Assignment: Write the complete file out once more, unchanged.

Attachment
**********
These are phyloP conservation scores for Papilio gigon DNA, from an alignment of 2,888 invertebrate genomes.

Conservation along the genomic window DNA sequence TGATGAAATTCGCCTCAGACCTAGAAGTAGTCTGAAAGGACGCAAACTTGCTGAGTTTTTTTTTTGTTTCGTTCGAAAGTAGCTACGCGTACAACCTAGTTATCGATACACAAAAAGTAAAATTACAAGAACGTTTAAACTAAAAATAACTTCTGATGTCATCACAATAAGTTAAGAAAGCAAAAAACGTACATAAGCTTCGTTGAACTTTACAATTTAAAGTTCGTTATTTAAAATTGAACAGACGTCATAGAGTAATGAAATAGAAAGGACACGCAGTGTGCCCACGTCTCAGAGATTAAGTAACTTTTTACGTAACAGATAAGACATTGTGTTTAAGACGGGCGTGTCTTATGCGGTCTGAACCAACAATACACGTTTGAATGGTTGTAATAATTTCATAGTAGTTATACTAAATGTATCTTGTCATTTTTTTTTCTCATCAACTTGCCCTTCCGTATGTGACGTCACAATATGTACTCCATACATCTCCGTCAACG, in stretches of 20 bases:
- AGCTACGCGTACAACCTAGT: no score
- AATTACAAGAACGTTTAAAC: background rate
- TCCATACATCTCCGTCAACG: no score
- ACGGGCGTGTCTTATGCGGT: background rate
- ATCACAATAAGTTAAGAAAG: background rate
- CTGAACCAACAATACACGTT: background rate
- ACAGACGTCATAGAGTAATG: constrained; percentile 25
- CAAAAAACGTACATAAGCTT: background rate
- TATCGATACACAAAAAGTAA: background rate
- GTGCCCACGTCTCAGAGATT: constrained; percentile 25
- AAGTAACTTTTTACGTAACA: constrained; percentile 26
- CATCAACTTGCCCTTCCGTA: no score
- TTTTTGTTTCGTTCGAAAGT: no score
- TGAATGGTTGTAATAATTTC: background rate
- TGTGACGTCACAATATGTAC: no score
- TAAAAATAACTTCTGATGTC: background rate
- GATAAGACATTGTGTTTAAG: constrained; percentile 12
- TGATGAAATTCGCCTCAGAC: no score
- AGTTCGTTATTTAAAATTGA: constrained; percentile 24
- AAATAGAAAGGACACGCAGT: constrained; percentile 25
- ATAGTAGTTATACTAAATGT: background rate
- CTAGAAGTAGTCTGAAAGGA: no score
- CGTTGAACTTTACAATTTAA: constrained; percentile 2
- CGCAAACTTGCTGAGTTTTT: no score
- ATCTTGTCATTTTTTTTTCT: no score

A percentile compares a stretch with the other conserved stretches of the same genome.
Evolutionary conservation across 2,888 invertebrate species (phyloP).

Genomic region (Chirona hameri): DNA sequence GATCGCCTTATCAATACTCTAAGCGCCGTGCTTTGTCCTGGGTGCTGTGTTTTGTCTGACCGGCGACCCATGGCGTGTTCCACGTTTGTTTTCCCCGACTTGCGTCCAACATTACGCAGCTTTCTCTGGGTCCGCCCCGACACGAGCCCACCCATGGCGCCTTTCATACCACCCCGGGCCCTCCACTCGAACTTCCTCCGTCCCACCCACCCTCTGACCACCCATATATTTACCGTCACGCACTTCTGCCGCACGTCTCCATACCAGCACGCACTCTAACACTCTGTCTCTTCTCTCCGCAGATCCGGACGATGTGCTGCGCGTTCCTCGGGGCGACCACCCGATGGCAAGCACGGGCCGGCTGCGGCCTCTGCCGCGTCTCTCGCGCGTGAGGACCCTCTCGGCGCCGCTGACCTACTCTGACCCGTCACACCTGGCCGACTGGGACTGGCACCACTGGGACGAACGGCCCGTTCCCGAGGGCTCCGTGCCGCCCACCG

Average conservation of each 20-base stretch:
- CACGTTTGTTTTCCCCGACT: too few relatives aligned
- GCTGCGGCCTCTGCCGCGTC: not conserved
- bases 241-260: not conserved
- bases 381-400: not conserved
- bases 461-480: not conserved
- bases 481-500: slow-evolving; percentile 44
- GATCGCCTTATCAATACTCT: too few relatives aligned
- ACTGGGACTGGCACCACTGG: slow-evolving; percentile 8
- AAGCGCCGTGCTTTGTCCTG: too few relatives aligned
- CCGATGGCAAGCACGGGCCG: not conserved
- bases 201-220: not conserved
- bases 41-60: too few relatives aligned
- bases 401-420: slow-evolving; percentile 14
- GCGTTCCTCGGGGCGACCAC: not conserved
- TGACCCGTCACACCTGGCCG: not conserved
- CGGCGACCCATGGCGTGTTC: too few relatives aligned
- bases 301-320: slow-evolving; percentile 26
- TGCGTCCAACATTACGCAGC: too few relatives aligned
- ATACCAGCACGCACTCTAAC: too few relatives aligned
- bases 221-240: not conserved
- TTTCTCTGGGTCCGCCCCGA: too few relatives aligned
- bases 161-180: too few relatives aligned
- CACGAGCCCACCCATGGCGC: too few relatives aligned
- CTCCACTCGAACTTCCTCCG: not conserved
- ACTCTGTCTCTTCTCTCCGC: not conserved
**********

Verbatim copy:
These are phyloP conservation scores for Papilio gigon DNA, from an alignment of 2,888 invertebrate genomes.

Conservation along the genomic window DNA sequence TGATGAAATTCGCCTCAGACCTAGAAGTAGTCTGAAAGGACGCAAACTTGCTGAGTTTTTTTTTTGTTTCGTTCGAAAGTAGCTACGCGTACAACCTAGTTATCGATACACAAAAAGTAAAATTACAAGAACGTTTAAACTAAAAATAACTTCTGATGTCATCACAATAAGTTAAGAAAGCAAAAAACGTACATAAGCTTCGTTGAACTTTACAATTTAAAGTTCGTTATTTAAAATTGAACAGACGTCATAGAGTAATGAAATAGAAAGGACACGCAGTGTGCCCACGTCTCAGAGATTAAGTAACTTTTTACGTAACAGATAAGACATTGTGTTTAAGACGGGCGTGTCTTATGCGGTCTGAACCAACAATACACGTTTGAATGGTTGTAATAATTTCATAGTAGTTATACTAAATGTATCTTGTCATTTTTTTTTCTCATCAACTTGCCCTTCCGTATGTGACGTCACAATATGTACTCCATACATCTCCGTCAACG, in stretches of 20 bases:
- AGCTACGCGTACAACCTAGT: no score
- AATTACAAGAACGTTTAAAC: background rate
- TCCATACATCTCCGTCAACG: no score
- ACGGGCGTGTCTTATGCGGT: background rate
- ATCACAATAAGTTAAGAAAG: background rate
- CTGAACCAACAATACACGTT: background rate
- ACAGACGTCATAGAGTAATG: constrained; percentile 25
- CAAAAAACGTACATAAGCTT: background rate
- TATCGATACACAAAAAGTAA: background rate
- GTGCCCACGTCTCAGAGATT: constrained; percentile 25
- AAGTAACTTTTTACGTAACA: constrained; percentile 26
- CATCAACTTGCCCTTCCGTA: no score
- TTTTTGTTTCGTTCGAAAGT: no score
- TGAATGGTTGTAATAATTTC: background rate
- TGTGACGTCACAATATGTAC: no score
- TAAAAATAACTTCTGATGTC: background rate
- GATAAGACATTGTGTTTAAG: constrained; percentile 12
- TGATGAAATTCGCCTCAGAC: no score
- AGTTCGTTATTTAAAATTGA: constrained; percentile 24
- AAATAGAAAGGACACGCAGT: constrained; percentile 25
- ATAGTAGTTATACTAAATGT: background rate
- CTAGAAGTAGTCTGAAAGGA: no score
- CGTTGAACTTTACAATTTAA: constrained; percentile 2
- CGCAAACTTGCTGAGTTTTT: no score
- ATCTTGTCATTTTTTTTTCT: no score

A percentile compares a stretch with the other conserved stretches of the same genome.
Evolutionary conservation across 2,888 invertebrate species (phyloP).

Genomic region (Chirona hameri): DNA sequence GATCGCCTTATCAATACTCTAAGCGCCGTGCTTTGTCCTGGGTGCTGTGTTTTGTCTGACCGGCGACCCATGGCGTGTTCCACGTTTGTTTTCCCCGACTTGCGTCCAACATTACGCAGCTTTCTCTGGGTCCGCCCCGACACGAGCCCACCCATGGCGCCTTTCATACCACCCCGGGCCCTCCACTCGAACTTCCTCCGTCCCACCCACCCTCTGACCACCCATATATTTACCGTCACGCACTTCTGCCGCACGTCTCCATACCAGCACGCACTCTAACACTCTGTCTCTTCTCTCCGCAGATCCGGACGATGTGCTGCGCGTTCCTCGGGGCGACCACCCGATGGCAAGCACGGGCCGGCTGCGGCCTCTGCCGCGTCTCTCGCGCGTGAGGACCCTCTCGGCGCCGCTGACCTACTCTGACCCGTCACACCTGGCCGACTGGGACTGGCACCACTGGGACGAACGGCCCGTTCCCGAGGGCTCCGTGCCGCCCACCG

Average conservation of each 20-base stretch:
- CACGTTTGTTTTCCCCGACT: too few relatives aligned
- GCTGCGGCCTCTGCCGCGTC: not conserved
- bases 241-260: not conserved
- bases 381-400: not conserved
- bases 461-480: not conserved
- bases 481-500: slow-evolving; percentile 44
- GATCGCCTTATCAATACTCT: too few relatives aligned
- ACTGGGACTGGCACCACTGG: slow-evolving; percentile 8
- AAGCGCCGTGCTTTGTCCTG: too few relatives aligned
- CCGATGGCAAGCACGGGCCG: not conserved
- bases 201-220: not conserved
- bases 41-60: too few relatives aligned
- bases 401-420: slow-evolving; percentile 14
- GCGTTCCTCGGGGCGACCAC: not conserved
- TGACCCGTCACACCTGGCCG: not conserved
- CGGCGACCCATGGCGTGTTC: too few relatives aligned
- bases 301-320: slow-evolving; percentile 26
- TGCGTCCAACATTACGCAGC: too few relatives aligned
- ATACCAGCACGCACTCTAAC: too few relatives aligned
- bases 221-240: not conserved
- TTTCTCTGGGTCCGCCCCGA: too few relatives aligned
- bases 161-180: too few relatives aligned
- CACGAGCCCACCCATGGCGC: too few relatives aligned
- CTCCACTCGAACTTCCTCCG: not conserved
- ACTCTGTCTCTTCTCTCCGC: not conserved